Appropriately for a report published during the excitement of the EUROs, the Adoption Barometer 2021 is a report of two halves. Or perhaps, a report on two levels. 

On one level, it paints a unique picture of how the UK’s adoption community fared in the year the world was turned upside-down by Covid-19.  We see how the school closures, court delays, approval backlogs and emergency support provision of 2020 impacted on adoption.  

On the other, it deepens our understanding, exploring themes that were exposed in previous Adoption Barometer reports. Now in its third year, we can start to track trends, and examine the degree to which policy responses are addressing the challenges faced by adoptive families. 

Overall, the Barometer shows us that the adoption system is waking up to the need not only to create adoptive families, but also to nurture them – but change is coming too slowly for many adopted young people.  

Adopted young people and their families are paying the price of the adoption system’s failure to provide early and consistent support.  

This year we added a survey for adopted people aged 16+. They courageously shared their stories of trying to access mental health support, reconnecting with birth family members, and moving towards independence while coming to terms with their histories and identities.  

Over two thirds of adopted respondents said they needed more support than their peers during the transition to adulthood, but only a quarter said they found specialist support which understood their needs. Our data shows that adopted young people’s mental health is deteriorating, with almost half of 16-25 year olds involved with mental health services in 2020. Adopted young people are twice as likely to be not in employment, education or training as their peers.  

But the key insight provided by the adopted people who answered our survey was this:   

The single most important factor in navigating the transition to adulthood as an adopted young person is the stability of their family relationships 

Adopted adults cited parents who were equipped and supported to talk with them about all aspects of adoption as key to their ability to navigate the world. If ever we needed confirmation that we have to hold adoptive parents close as their children grow up, this is it.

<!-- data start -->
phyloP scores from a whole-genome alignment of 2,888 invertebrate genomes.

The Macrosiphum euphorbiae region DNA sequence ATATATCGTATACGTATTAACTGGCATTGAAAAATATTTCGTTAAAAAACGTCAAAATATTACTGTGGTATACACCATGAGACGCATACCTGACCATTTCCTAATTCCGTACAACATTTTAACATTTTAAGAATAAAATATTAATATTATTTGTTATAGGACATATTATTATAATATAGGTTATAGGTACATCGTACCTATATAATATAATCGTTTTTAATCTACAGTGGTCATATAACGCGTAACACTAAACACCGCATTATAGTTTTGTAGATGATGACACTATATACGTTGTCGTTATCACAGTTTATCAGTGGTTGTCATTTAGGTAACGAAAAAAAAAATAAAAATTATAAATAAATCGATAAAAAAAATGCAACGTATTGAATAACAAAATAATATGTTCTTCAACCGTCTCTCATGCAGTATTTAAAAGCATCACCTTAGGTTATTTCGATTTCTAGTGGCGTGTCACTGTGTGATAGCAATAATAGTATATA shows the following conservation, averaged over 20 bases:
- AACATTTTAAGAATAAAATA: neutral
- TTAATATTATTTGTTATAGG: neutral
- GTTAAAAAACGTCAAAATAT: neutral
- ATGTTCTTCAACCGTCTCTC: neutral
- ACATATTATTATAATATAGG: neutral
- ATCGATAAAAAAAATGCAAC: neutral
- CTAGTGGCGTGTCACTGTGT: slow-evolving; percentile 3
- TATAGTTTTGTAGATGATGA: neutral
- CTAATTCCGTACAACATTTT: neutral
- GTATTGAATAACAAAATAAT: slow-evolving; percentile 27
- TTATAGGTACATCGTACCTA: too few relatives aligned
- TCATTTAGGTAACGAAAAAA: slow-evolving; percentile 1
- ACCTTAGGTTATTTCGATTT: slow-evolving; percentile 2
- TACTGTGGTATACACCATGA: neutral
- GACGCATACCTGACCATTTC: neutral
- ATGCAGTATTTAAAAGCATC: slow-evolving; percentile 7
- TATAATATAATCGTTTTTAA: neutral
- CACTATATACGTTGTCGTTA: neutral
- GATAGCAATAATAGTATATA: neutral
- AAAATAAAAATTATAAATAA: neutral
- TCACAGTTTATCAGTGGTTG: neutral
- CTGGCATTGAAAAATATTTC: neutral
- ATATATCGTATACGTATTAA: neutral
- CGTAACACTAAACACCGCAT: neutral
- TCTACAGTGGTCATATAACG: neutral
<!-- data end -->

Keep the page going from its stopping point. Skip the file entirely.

But the Adoption Barometer shows that this is not yet the case. 

Adopter experience, tracked along the stages of the adoption journey, gets steadily worse.  

Newly approved adopters and families with young children report their training was helpful, and their social workers supportive. Despite the pandemic, prospective adopters were more likely to complete their approvals process within 12 months than in 2019.  Most have contact plans with their children’s birth families. Most do not have written adoption support plans – a finding which becomes all too relevant later on.  

Fast-forward to families with children in their teens and early twenties, and only half of the parents of 16-25 year olds felt optimistic about their future. Chief concerns are education, violent behaviour and accessing effective support. School closures had a detrimental impact on three quarters of established families’ wellbeing, and while there is some evidence that lockdowns reduced risky activities in the younger cohort, the proportion of 16-25 year olds involved with the criminal justice system increased last year. 

The evidence provided by the Adoption Barometer, year on year, is that this pattern can be changed.  

Where adoption support is provided, it works.  

The bottom line is that 70% of adopters still tell us they are struggling to access the support they need – unchanged from previous years. 

But we can see the tide starting to turn. When families do get support, their assessments of its quality and the impact on their family have increased on all our indicators since last year - a considerable achievement considering the pandemic 

Adopter experiences in Wales have improved at both approvals and matching stage, and among families with older children, due to investment in adoption services in 2019. The emergency COVID adoption support fund in England has been widely praised by families as easy to access and of rapid benefit.  

Conversely, in Northern Ireland, still labouring under out-of-date legislation which does not recognise the need for support, adopters reported worryingly poor experiences when their children need help. 

6 steps to stable adoptive families 

Today we’re setting out a six-point plan for change. The foundation is the provision of written support plans for every child, agreed with adopters before placement, anticipating future as well as current support needs and annually reviewed. It includes training in early childhood trauma for education and health professionals and the extension of adoption services to at least age 26.  

These things will cost money. But the cost if we don’t do them is too high – an increasing mental health emergency amongst adopted young people, more family breakdowns, and the erosion of the life chances of adoptive parents and young people alike.  

The protective effect of the quality and stability of the parent-child relationship is both the reason for adoption and the condition for its success. We must support the parents to support the child. Adoption UK was founded on this principle. With the evidence presented in the Adoption Barometer, the integrity of the adoption system now depends on putting it into practice. 

To mangle another footballing analogy, despite recent welcome progress in adoption support provision it isn’t all over – and we won’t think it is until every adopted child and their parents receive planned and funded support from the day their family is created. 

Author: Sue Armstrong Brown, CEO Adoption UK

Click here to read more about our Adoption Barometer 2021, and to read the report in full.